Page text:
World Bank Land and Poverty Conference: Stand For Her Land
At this week’s 20th Annual World Bank Land and Poverty Conference in Washington DC, a new campaign called Stand For Her Land has been launched. “Land rights are a major factor in women’s entrepreneurship, their strength, for their families, their communities, and their countries”, said Kristalina Georgieva, interim president of the World Bank at the opening session.
This makes Rosa Luz Duran’s paper presented here particularly salient.
Her study, Gender Gaps in forest tenure reforms in Peru: the impact of expectations on the household incomes of native communities, looked at the differences in perceptions of benefits from Peru’s 1978 legal reforms to land tenure in indigenous areas, and their effect on household income.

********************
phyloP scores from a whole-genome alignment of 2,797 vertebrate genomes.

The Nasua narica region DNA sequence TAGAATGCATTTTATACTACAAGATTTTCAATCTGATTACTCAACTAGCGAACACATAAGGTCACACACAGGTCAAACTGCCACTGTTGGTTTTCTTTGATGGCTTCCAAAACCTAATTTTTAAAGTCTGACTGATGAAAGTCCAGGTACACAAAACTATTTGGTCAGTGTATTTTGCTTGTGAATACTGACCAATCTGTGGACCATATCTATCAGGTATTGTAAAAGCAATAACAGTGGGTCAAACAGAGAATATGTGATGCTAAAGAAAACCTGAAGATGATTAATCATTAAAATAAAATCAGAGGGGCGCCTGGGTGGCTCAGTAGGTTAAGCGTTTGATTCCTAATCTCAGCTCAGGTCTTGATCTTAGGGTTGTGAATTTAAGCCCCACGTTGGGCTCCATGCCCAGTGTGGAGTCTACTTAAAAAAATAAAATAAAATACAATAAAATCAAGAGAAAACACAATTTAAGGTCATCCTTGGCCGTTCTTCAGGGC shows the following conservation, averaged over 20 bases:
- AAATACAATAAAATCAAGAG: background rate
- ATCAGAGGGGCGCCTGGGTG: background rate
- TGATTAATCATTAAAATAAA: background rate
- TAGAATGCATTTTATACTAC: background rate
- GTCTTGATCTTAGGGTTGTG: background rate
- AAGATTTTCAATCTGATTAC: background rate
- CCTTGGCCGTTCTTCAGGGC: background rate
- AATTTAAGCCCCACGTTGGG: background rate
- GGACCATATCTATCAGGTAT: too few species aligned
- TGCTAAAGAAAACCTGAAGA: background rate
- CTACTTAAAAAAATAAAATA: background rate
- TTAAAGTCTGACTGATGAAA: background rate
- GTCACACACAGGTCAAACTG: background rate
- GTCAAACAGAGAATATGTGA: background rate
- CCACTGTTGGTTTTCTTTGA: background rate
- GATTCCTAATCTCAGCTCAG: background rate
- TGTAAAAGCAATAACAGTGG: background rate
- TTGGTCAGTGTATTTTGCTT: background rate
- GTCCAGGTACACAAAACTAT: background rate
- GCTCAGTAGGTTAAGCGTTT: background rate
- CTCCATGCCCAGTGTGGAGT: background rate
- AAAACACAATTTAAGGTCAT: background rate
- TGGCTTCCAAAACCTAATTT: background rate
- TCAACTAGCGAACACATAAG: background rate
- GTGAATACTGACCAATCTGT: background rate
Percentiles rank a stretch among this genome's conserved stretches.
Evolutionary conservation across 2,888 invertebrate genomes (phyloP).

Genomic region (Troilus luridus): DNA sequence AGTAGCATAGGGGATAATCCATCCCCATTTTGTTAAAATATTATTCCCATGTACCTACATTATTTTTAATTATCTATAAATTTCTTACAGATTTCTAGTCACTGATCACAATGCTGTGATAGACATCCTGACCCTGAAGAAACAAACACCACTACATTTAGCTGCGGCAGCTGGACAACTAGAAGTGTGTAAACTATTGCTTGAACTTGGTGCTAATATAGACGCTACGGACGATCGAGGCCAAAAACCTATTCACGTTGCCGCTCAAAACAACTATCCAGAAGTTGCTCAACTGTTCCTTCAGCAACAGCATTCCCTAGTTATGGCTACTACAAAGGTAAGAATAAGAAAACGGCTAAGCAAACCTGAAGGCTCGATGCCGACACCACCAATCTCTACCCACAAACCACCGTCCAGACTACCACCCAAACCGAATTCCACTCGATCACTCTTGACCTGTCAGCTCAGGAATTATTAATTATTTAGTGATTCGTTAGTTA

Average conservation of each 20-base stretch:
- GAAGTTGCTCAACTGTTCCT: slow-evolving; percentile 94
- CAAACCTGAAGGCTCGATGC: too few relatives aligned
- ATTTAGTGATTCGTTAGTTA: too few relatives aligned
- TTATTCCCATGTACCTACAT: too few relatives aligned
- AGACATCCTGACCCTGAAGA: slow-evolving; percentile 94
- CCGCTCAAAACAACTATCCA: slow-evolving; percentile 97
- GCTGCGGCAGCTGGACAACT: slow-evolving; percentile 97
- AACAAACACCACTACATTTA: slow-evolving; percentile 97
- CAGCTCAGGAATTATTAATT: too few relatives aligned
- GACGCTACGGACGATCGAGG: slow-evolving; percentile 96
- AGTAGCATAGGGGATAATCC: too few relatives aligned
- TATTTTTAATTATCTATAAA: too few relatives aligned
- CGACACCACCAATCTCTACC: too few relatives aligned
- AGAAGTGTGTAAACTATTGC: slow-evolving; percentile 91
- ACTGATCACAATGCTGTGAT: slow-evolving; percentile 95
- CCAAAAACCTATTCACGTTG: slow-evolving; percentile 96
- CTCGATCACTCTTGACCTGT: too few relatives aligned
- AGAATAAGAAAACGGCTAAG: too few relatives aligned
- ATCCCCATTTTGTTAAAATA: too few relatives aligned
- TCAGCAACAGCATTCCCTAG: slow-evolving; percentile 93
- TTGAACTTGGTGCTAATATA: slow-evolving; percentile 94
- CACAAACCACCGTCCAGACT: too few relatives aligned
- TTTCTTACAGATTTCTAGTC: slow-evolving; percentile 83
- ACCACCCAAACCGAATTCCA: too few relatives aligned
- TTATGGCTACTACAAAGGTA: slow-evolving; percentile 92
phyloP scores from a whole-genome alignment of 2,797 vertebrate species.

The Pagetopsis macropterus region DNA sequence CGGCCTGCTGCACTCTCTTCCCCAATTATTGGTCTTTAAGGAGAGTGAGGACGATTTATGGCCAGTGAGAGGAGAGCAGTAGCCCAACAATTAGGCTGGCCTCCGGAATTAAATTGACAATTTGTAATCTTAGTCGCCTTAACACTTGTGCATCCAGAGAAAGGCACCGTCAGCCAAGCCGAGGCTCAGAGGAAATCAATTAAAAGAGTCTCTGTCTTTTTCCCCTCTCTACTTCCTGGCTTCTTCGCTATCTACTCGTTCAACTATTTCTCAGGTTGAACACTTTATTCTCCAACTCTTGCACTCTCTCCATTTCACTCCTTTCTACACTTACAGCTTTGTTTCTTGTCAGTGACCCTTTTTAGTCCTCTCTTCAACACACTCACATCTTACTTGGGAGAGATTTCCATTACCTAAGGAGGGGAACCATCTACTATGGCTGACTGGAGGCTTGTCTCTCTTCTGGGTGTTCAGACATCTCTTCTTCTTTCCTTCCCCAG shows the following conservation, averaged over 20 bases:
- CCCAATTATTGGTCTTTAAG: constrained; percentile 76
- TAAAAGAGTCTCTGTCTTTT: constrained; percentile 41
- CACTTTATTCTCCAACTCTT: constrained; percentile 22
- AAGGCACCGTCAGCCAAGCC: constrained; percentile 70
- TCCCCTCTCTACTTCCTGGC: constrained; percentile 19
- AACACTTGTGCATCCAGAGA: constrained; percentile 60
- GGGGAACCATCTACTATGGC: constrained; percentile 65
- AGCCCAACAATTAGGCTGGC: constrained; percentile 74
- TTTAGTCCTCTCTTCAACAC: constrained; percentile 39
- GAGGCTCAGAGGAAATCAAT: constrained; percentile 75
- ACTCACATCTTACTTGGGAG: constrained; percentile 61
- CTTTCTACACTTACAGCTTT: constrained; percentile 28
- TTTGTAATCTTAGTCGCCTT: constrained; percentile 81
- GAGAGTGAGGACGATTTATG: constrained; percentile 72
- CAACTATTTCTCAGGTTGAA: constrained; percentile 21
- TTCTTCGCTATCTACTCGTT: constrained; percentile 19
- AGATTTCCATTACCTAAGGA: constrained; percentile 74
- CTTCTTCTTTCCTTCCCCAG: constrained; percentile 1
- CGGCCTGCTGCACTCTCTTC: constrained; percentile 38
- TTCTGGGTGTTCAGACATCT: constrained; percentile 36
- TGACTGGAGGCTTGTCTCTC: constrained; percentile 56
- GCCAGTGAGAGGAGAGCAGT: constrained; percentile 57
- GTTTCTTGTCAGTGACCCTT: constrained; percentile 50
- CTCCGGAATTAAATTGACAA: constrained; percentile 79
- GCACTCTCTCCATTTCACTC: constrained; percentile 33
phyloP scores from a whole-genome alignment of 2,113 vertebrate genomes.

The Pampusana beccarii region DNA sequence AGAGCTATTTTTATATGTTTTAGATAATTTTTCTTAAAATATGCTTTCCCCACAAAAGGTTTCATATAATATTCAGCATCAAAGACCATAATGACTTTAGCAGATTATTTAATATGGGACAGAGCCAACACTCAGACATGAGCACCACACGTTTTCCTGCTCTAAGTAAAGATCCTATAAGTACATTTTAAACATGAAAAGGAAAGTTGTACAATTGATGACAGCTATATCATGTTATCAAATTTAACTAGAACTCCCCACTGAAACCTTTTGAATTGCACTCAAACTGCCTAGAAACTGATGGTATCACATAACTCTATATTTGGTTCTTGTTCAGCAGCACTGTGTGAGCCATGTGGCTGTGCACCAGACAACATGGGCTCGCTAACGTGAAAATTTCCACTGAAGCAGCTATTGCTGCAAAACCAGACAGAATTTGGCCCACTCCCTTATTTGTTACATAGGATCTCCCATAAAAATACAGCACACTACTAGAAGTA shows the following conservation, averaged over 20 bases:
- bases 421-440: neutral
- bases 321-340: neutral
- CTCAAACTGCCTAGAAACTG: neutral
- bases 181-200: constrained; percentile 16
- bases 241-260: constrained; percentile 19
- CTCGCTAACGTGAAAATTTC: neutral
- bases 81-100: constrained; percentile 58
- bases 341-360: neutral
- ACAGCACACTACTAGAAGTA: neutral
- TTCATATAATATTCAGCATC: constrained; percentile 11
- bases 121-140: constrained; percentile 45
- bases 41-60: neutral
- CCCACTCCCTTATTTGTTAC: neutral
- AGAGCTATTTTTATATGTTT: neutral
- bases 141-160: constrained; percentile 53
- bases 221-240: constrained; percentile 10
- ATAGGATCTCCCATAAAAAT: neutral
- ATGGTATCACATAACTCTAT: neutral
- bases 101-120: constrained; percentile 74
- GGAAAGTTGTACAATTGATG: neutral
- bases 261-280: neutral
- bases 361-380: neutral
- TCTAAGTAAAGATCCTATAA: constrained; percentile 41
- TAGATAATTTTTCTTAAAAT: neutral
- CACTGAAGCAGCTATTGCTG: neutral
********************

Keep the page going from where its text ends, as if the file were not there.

Forest News spoke to Duran, associate professor in the Economics Department at the University of Lima, in Washington.
Q: The study is partly based on perceptions. Why is it important to look at that aspect of land tenure and titling?
A: It’s complicated to rigorously assess the effects of a reform because you would need a before and an after, which would imply following the same households through time and checking what changes have occurred. Another way to get at that is to ask the beneficiaries, ‘how do you feel about…
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